A recent study undertaken by researchers at the University of Bern revealed that the nightside of an exoplanet called LHS 3844b is tectonically active.
In a peer-reviewed report, scientists explore how the super-thermal Earth’s variations show the exoplanet’s stable surface and absence of a significant atmosphere.
Experts published the study, “Hemispheric Tectonics on LHS 3844b,” in The Astrophysical Journal Letters.
Contrast Between Temperatures
Forbes said the Transiting Exoplanet Survey Satellite detected LHS 3844b, an exoplanet orbiting the red dwarf star LHS 3844, in 2018. It has a radius of 1.32 times that of Earth and orbits its parent star every 11 hours. It has a low albedo, which suggests that its surface is similar to that of the Moon or Mercury.
Notably, LHS 3844b is a rocky planet with no atmosphere facing its star in the same direction. As a result, one side of LHS 3844b is regularly heated, while the other is permanently frozen.
ScienceAlert said the sun-facing side of this exoplanet burns at 800 degrees Celsius (1470 degrees Fahrenheit), while the nightside sees temperatures as low as -250 degrees Celsius (-420 degrees Fahrenheit).
“We thought that such a large temperature difference could affect the flow of matter inside the planet,” said astronomer Tobias Meier of the Bernese University.
Researchers discovered that the upwelling of material on one side of the globe could contribute to active vulcanism across that hemisphere. This will be close to the mechanisms that drive Hawaii’s and Iceland’s heavily volcanic areas.
Such circumstances may contribute to the formation of a volcanic planet, with one half covered with volcanoes and the other half almost devoid of them.
Astronomers have shown that LHS 3844b can be tectonic using models focused on planet measurements – observations centered on the planet’s visibility and temperatures. The majority of simulations revealed that the movement of matter within the planet happens only in the direction of the nucleus on one side and only in the direction of the surface.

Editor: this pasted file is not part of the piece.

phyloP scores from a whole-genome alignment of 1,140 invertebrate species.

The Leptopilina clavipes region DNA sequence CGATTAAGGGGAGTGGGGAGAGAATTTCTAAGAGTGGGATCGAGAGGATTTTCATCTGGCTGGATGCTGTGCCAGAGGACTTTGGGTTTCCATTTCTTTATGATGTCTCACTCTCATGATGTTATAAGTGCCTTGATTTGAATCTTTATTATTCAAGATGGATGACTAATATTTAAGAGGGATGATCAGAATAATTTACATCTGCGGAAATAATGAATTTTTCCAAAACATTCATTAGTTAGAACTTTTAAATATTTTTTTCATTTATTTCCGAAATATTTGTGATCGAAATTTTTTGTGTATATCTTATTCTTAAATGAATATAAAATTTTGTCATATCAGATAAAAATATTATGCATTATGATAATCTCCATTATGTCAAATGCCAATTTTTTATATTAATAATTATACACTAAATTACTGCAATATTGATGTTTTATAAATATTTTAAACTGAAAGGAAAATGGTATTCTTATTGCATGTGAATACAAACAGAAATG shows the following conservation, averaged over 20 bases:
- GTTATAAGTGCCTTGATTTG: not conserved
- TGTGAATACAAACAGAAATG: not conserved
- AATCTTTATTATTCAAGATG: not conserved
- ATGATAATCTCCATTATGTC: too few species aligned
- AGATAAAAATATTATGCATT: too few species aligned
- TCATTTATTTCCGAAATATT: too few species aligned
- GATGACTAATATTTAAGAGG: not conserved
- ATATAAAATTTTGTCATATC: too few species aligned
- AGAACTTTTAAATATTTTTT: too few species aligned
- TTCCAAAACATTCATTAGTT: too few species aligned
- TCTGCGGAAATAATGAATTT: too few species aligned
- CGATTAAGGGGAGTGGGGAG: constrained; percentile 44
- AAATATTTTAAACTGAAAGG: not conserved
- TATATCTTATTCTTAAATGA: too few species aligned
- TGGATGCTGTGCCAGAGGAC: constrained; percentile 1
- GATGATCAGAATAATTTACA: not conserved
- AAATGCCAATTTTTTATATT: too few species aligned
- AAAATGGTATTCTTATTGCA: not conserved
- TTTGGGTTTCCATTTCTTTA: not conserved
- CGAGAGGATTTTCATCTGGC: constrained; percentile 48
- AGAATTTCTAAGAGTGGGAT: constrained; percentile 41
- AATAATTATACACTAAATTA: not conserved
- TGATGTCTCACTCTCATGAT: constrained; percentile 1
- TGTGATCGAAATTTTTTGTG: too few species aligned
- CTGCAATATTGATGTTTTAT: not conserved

However, some models created an inverted scenario, which puzzled astronomers due to how tectonic movement appears on Earth.
“Given what we’re used to on Earth, you’d expect the matter on the hotter side of the planet to be lighter, so it’s going to flow toward the surface and vice versa,” co-author Dan Bower at the University of Bern and the NCCR PlanetS explains.
The researchers believe that one side of LHS 3844b is heavily dotted with volcanoes, while the other is devoid of them entirely, based on the simulations. Any of which is due to the temperature difference. Tectonic motions on the surface of exoplanets, on the other hand, are unlike anything we’ve seen in our solar system. Volcanoes, like LHS 3844b, only grow on Earth in locations like Hawaii or Iceland.
“Based on what we are used to from Earth, you would expect the material on the hot dayside to be lighter and therefore flow upwards and vice versa,” Bower said.
Who knows, maybe one day we’ll be able to construct strong enough telescopes to see if LHS 3844b is tectonically active and if about half of it is riddled by volcanoes.
We’ll have to focus on the simulation results before then.
Originally published at The Science Times